Cameron Norrie found his path at a grand slam blocked by a tennis giant once again as he fell in the third round of Wimbledon to Roger Federer.
The British number two was playing in the last 32 for the third consecutive slam but, after losing to Rafael Nadal at both the Australian and French Opens, this time it was Federer who defeated him 6-4 6-4 5-7 6-4.
Federer looked to be cruising through to the fourth round at two sets ahead only for Norrie to break to love to clinch the third. That was as good as it got, though, with the sixth seed wrapping up victory in two hours and 34 minutes.
Norrie follows Andy Murray and Dan Evans out of the tournament so, having had three men through to the third round of the singles at Wimbledon for the first time since 1999, British interest is now at an end.
There can be no disgrace, of course, in losing to the only man who has lifted the trophy eight times here and, barring a few loose moments, Federer looked as sharp as he has so far this tournament.
Norrie has been one of the stars of the ATP Tour this season, reaching three finals. The 25-year-old is a supreme athlete but lacks big weapons and often beats players by grinding them down, actively trying to make matches as physical as possible.
Federer, on the other hand, looks to race through matches as quickly as he can and his speed of play has a suffocating effect on opponents.
That was certainly the case for Norrie when he was broken in the seventh game of the first set, with the crowd split down the middle in terms of who to support.
Norrie had two chances to break in the second game of the second set but they were gone in the blink of an eye, and Federer forged ahead moments later.
Tim Henman back in 2001 is the only British player to have beaten Federer in Wimbledon – Murray beat him on Centre Court in the Olympic final in 2012 – and there appeared very little chance of Norrie becoming the second until the end of the third set.
After missing a chance to break Norrie and lead 6-5, Federer wobbled, spraying a succession of errors and dropping serve to love.
Norrie whipped up the crowd as he sensed an opportunity, and he broke straight back when Federer moved 3-2 ahead, but another break for the Swiss at 4-4 proved decisive.
Federer, who is through to the fourth round at Wimbledon for the 18th time and will next take on Italy’s Lorenzo Sonego, said: “I’m super relieved. It was a tough battle with Cam. A little extra round but he deserved that third set.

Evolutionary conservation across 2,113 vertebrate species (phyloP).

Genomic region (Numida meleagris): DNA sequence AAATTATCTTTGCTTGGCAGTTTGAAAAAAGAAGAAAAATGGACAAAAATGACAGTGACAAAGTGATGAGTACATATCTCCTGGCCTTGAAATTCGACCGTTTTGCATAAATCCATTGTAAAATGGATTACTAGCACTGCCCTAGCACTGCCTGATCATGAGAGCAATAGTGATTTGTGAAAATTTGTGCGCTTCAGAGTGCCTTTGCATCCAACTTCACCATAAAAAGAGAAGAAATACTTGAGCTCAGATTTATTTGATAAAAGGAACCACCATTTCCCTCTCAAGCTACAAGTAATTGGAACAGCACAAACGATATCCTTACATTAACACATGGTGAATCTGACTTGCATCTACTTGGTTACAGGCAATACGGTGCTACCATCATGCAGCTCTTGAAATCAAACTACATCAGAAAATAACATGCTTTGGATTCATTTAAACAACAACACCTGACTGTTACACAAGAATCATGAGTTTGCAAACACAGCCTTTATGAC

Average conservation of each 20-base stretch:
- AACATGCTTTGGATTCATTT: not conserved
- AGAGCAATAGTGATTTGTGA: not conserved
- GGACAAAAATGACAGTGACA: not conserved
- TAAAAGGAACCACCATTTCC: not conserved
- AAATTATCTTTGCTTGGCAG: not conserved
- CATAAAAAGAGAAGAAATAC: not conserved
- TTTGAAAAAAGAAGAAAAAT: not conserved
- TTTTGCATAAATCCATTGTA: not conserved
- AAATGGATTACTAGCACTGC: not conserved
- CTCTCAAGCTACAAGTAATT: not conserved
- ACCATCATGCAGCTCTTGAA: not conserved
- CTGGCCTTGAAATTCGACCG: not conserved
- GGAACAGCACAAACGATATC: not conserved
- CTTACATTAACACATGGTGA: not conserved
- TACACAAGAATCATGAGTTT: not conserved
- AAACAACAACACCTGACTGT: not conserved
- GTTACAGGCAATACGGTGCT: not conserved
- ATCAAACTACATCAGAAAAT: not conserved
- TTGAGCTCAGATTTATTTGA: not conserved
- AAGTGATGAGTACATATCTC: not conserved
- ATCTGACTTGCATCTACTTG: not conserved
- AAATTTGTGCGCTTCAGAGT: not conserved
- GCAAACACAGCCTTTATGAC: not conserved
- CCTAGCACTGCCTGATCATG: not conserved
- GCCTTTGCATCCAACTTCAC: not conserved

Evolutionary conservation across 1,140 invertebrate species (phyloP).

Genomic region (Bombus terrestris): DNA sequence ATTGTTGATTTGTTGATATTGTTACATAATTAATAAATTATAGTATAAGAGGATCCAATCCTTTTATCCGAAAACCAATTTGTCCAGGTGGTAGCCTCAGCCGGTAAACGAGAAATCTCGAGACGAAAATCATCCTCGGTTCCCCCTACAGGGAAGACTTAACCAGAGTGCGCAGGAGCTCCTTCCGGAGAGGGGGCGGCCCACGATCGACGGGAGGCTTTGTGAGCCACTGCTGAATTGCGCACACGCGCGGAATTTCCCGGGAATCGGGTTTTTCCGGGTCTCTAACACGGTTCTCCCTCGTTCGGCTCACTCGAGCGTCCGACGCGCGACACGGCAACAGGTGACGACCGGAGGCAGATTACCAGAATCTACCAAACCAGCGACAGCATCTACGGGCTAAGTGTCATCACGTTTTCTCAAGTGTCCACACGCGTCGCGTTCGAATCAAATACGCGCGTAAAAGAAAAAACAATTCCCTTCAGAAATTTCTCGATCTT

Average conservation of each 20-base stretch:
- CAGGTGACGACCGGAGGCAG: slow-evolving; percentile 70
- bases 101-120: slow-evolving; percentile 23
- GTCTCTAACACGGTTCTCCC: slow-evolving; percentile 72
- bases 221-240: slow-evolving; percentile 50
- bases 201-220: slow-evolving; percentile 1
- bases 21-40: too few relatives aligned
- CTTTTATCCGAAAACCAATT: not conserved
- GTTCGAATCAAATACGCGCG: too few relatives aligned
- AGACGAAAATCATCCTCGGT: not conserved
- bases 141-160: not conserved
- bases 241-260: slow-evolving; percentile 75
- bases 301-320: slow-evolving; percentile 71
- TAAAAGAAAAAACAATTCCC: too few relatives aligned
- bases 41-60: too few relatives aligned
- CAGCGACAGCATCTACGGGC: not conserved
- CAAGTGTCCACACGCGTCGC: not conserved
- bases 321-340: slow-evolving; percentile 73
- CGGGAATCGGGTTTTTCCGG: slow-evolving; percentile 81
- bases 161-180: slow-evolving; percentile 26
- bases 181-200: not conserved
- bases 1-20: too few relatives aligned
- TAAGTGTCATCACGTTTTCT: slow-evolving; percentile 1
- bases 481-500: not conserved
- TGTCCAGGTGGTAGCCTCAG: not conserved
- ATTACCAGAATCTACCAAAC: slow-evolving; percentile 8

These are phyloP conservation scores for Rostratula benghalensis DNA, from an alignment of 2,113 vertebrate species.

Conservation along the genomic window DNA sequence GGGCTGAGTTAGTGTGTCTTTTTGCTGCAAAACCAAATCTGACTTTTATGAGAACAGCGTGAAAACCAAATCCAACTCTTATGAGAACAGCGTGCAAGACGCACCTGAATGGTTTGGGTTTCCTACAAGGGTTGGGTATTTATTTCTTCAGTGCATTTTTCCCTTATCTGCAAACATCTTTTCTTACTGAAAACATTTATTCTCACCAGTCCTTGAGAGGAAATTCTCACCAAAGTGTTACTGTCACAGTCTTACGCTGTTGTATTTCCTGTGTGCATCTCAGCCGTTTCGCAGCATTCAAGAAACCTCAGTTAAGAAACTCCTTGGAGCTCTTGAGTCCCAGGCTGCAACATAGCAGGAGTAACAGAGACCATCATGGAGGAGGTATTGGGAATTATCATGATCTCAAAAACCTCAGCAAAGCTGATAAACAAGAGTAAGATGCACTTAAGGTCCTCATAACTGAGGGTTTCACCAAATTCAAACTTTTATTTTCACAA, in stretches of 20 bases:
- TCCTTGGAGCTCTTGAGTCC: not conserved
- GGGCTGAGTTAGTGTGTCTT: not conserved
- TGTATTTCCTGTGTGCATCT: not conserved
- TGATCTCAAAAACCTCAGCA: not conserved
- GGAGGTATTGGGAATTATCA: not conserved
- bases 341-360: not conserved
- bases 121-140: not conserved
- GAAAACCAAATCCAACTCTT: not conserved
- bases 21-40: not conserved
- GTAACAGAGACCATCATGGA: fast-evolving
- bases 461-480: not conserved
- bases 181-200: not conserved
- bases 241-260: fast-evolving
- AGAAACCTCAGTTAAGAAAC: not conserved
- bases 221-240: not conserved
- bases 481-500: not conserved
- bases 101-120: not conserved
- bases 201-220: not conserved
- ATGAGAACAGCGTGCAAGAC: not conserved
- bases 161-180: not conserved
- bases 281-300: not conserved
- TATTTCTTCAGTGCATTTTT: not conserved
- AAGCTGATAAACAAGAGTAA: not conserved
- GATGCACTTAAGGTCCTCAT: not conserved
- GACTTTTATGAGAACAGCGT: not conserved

“I thought he played excellent today and for me I felt I was really able to keep a very high level of play. He got the good break at the end of the third that cost me the set but overall I can be very happy with how I played.
“I guess this one’s special because I’m almost 40. At this point it’s all a bonus and we’ll see how far I can go here.”
Nick Kyrgios admitted he was “devastated” to bow out of Wimbledon prematurely after injury forced him to retire from his third-round match against Felix Auger-Aliassime.
The temperamental Australian, so often criticised for his on-court behaviour in recent years, has delighted the crowd this week with his tennis as well as his antics, while his mixed doubles pairing with Venus Williams lit up SW19 on Friday.
But Kyrgios, who had not played a single tournament since February before arriving in London last week, was forced to leave his own party early after suffering an abdominal injury while level at one set all against 16th seed Auger-Aliassime.
“I was devastated, obviously. I’m enjoying myself,” he said. “Going from the bad boy of tennis, all this stuff, to now one of the crowd favourites. I knew they wanted me to keep playing. I tried to give everything I absolutely could.
“I knew the more I served, the worse it was getting. It was heartbreaking for me. I told the crowd it was the end of the road. It was a journey.
“I honestly thought the way I was playing I could have done some pretty cool things this week. But it is what it is. It was tough to leave that crowd, honestly.”
Although he could not confirm it, the injury means it is almost certain his doubles pairing with Williams is over.
“I’m just disappointed. I don’t want to think about telling Venus just yet,” he added.
Alexander Zverev was made to battle through to the fourth round at Wimbledon by a man who had knee surgery just last month.
On June 3 Taylor Fritz left the French Open in a wheelchair after injuring his knee in his second-round match. Two days later he had an operation.
His remarkable comeback at SW19 saw the 23-year-old beat fellow Americans Brandon Nakashima and Steve Johnson, and take the first set against fourth seed Zverev, before the German ran out a 6-7 (3) 6-4 6-3 7-6 (4) winner.
“I mean, today was probably not the best match I played so far this tournament just feeling-wise, how comfortable I was. But I found a way to win. That’s the most important,” said Zverev.
“At the end of the day Taylor is a great player. I think everybody is surprised he’s playing this well, came back so early after the surgery that he had. I’ve got to give credit to him. He played a very good match.
“I thought his tactic was very clear. I thought he had a very clear game plan, and he was following that. At the end of the day he made it very difficult for me. But I’m happy to be in the fourth round.”
Zverev will face Canadian 16th seed Felix Auger-Aliassime in round four.